Mental health coverage expands in state

Photo by Kathryn Crandall.

Connecticut residents with private insurance will soon find their plans offering coverage for mental health and substance abuse comparable to medical coverage, with parity extending to features including co-pays, deductibles, and length of treatment.

Amidst the botched rollout of healthcare reform, a less publicized announcement from the Obama administration last Friday guarantees parity in mental health and substance abuse coverage across the nation. The federal expansion is the final step in realizing the promises of the Mental Health Parity and Addiction Equity Act of 2008. This strengthening of mental health coverage was one of the 23 executive actions announced by Obama after the Newtown shootings last December.

“The [regulations] are a major step forward towards ensuring that people suffering from mental illnesses get the treatments that they need,” said John Krystal MD ’84, chief of psychiatry at Yale-New Haven Hospital.

With the changes, those with mental health disorders will be able to access services for as long as needed, instead of facing arbitrary limits on the number of psychiatric visits allowed through insurance, said Kate Mattias, executive director of the National Alliance on Mental Illness (NAMI) Connecticut. She added that outpatient services for mental health treatment will now be comparable to those offered for medical treatment.

While the changes look promising on paper, the effect for Connecticut residents remains to be seen, said Daniela Giordano, NAMI Connecticut’s public policy director for adults, state and national matters. In particular, only time will tell if the quantitative changes like co-pays, deductibles and length of treatment translate to a qualitative improvement in care.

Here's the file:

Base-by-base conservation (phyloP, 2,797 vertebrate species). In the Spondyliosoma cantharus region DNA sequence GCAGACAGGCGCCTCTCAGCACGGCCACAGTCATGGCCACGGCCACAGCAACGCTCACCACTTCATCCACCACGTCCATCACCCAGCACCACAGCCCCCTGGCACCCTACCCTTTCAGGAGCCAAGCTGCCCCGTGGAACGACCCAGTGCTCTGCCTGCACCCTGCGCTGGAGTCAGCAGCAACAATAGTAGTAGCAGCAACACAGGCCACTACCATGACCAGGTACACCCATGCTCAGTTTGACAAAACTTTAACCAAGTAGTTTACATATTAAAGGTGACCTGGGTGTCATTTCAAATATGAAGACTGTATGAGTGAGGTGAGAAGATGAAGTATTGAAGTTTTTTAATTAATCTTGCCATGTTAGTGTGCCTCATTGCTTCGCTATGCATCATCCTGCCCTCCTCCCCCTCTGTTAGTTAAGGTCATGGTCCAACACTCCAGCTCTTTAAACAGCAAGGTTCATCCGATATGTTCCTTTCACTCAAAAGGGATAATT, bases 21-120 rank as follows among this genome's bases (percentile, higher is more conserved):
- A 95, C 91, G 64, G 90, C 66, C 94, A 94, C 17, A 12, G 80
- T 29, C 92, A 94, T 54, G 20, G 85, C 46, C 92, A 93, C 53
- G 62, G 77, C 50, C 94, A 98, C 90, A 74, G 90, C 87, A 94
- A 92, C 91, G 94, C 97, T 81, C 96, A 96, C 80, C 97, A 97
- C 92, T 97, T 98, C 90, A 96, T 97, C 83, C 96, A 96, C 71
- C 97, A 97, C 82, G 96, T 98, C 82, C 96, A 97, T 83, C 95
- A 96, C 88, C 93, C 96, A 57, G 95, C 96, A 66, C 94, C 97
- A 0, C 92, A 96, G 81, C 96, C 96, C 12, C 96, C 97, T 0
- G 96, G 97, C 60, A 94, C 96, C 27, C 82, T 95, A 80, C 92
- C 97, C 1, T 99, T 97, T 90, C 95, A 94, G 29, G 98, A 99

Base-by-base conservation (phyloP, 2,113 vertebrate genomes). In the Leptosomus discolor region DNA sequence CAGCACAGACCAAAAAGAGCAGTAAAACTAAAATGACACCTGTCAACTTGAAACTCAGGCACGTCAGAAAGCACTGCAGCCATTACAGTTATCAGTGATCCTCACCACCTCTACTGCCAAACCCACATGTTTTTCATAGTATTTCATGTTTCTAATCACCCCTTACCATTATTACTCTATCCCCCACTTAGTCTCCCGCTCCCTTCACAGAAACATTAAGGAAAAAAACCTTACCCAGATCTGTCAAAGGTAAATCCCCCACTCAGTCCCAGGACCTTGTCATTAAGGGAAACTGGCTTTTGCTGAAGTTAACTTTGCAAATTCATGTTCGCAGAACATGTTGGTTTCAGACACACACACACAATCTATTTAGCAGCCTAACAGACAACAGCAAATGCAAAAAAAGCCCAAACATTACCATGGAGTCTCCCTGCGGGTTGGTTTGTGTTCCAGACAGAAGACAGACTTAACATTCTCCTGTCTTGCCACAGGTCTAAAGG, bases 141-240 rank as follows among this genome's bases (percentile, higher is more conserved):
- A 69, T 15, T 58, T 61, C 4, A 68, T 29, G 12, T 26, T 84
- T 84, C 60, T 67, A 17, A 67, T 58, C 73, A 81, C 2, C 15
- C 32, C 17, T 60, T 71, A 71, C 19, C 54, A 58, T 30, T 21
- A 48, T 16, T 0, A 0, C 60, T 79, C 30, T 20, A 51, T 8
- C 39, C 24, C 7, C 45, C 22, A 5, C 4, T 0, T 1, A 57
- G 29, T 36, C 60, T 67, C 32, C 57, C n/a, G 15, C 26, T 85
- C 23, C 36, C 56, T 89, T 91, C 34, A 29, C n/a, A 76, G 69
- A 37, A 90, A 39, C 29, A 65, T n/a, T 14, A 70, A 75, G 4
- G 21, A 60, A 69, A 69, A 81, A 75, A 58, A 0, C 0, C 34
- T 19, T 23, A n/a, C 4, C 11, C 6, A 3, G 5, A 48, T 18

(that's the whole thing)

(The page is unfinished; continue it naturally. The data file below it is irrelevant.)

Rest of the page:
While the Act does not extend to Medicaid recipients, Connecticut offers better mental health coverage through Medicaid than does any other state, said Sheila Amdur, president of Connecticut Community Providers Association, an organization that represents over 100 local mental health providers. In the state, Medicaid offers services that complement primary treatment — such as case management — that are not featured on private insurance plans, said Sara Frankel, public policy director for children, youth and young adults with NAMI Connecticut.

“The irony is that it’s probably the one area where state-supported services exceed what is generally available to others,” said Robert Killian, a Hartford-based probate judge who serves clients resisting treatment for mental health.

According to the Centers for Disease Control, in any given year, around 25 percent of Americans over 18 struggle with mental illness.

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